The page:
AUGUSTA, Maine (AP) — Maine residents buying health care coverage on the exchange this winter are getting their first look into how the rates compare for the various proposed plans.
The state recently released side-by-side comparisons of the plans offered by Maine Community Health Options, a new health cooperative, and Anthem Blue Cross Blue Shield, the two companies offering coverage for individuals on Maine’s federally run exchange. The plans, which were approved by the state last week, must now be approved by the federal government before enrollment begins Oct. 1.
Deductibles and monthly premium costs for plans with similar benefits are largely comparable between the two companies, often differing by no more than $100. But Mainers will pay more or less depending on the level of coverage sought, where he or she lives and other factors, like age and whether he or she is a smoker.
Both companies are offering gold, silver and bronze plans. Gold plans generally have higher premiums, but cost less for each doctor visit. Bronze plans have lower premiums, but cost more every time a person seeks care.
Rural residents can generally expect to pay more for coverage than city dwellers no matter what level of coverage he or she chooses. A 60-year-old living in Washington County buying silver coverage under MCHO would likely pay a monthly premium of about $800, or about $200 more a month than if they lived in Cumberland County. Meanwhile, that same Washington County resident would pay about $950 a month if she or she chooses an Anthem plan.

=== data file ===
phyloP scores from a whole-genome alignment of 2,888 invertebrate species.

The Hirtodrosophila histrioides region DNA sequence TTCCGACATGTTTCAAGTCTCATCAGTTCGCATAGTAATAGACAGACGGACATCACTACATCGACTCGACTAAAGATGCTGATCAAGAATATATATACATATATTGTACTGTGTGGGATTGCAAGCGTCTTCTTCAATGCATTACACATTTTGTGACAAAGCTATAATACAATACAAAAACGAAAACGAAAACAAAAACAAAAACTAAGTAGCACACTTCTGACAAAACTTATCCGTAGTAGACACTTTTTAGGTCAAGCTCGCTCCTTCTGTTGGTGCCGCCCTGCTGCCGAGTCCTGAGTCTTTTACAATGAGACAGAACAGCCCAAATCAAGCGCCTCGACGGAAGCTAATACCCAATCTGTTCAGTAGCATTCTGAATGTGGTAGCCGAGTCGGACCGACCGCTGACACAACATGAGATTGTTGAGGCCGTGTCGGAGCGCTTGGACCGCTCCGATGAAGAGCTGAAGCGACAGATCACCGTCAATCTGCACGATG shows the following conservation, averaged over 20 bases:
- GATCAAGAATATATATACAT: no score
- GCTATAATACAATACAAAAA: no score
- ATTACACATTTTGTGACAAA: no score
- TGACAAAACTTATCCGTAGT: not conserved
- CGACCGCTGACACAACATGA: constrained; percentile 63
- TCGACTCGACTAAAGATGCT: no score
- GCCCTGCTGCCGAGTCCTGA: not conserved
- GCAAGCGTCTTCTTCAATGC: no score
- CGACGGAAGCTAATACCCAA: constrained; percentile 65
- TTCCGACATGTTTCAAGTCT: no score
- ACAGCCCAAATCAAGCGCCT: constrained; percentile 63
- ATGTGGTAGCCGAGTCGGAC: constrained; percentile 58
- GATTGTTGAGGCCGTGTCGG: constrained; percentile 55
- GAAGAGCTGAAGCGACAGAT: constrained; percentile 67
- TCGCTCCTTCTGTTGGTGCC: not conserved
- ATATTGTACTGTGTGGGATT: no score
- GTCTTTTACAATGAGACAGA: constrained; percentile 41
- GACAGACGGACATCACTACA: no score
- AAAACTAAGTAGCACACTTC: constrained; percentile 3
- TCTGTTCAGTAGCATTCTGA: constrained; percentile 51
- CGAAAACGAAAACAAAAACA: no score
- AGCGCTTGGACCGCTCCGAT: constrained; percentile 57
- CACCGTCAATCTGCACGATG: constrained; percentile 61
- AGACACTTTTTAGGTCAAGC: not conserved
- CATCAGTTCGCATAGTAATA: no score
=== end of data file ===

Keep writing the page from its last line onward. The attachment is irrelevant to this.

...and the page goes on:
If that person smokes, they could pay a monthly premium as much as $1,200 for a silver Anthem insurance plan. MCHO’s plans do not raise costs for smokers because the company believes that a better approach to long-term wellness is encouraging people into treatment, rather than penalizing those with certain behaviors, said Kevin Lewis, CEO at MCHO. Anthem officials did not return calls on Monday.
The state estimates that as many as 250,000 people in Maine may use the new exchange, including about 130,000 people currently uninsured. However, the number of people who will actually buy insurance on the exchange is likely to be lower as many keep their plans off the exchange or remain uninsured.
Mitchell Stein, policy director for Consumers for Affordable Health Care, said the changes under federal health care law make comparing the new costs on the exchange to what individuals currently pay nearly impossible.
‘‘It’s very different than what came before so there is no apples-to-apples basis for comparison,’’ he said.
Stein cited the fact that people between 100 percent and 400 percent of the federal poverty level — or up to $80,000 a year for a family of four — will be eligible for federal subsidies on the exchange, making their out-of-pocket costs significantly lower. There is also a cap on out-of-pocket costs at more than $6,000 under the federal health care law, meaning that many Mainers who currently pay deductibles as $15,000 will see those costs come way down, he said.
But Joel Allumbaugh, director of the Center for Health Reform Initiatives at the Maine Heritage Policy Center, said the requirement that companies bring down deductibles is likely to make the rates skyrocket. Individuals could see their rates increases by as much as 100 percent, he said.
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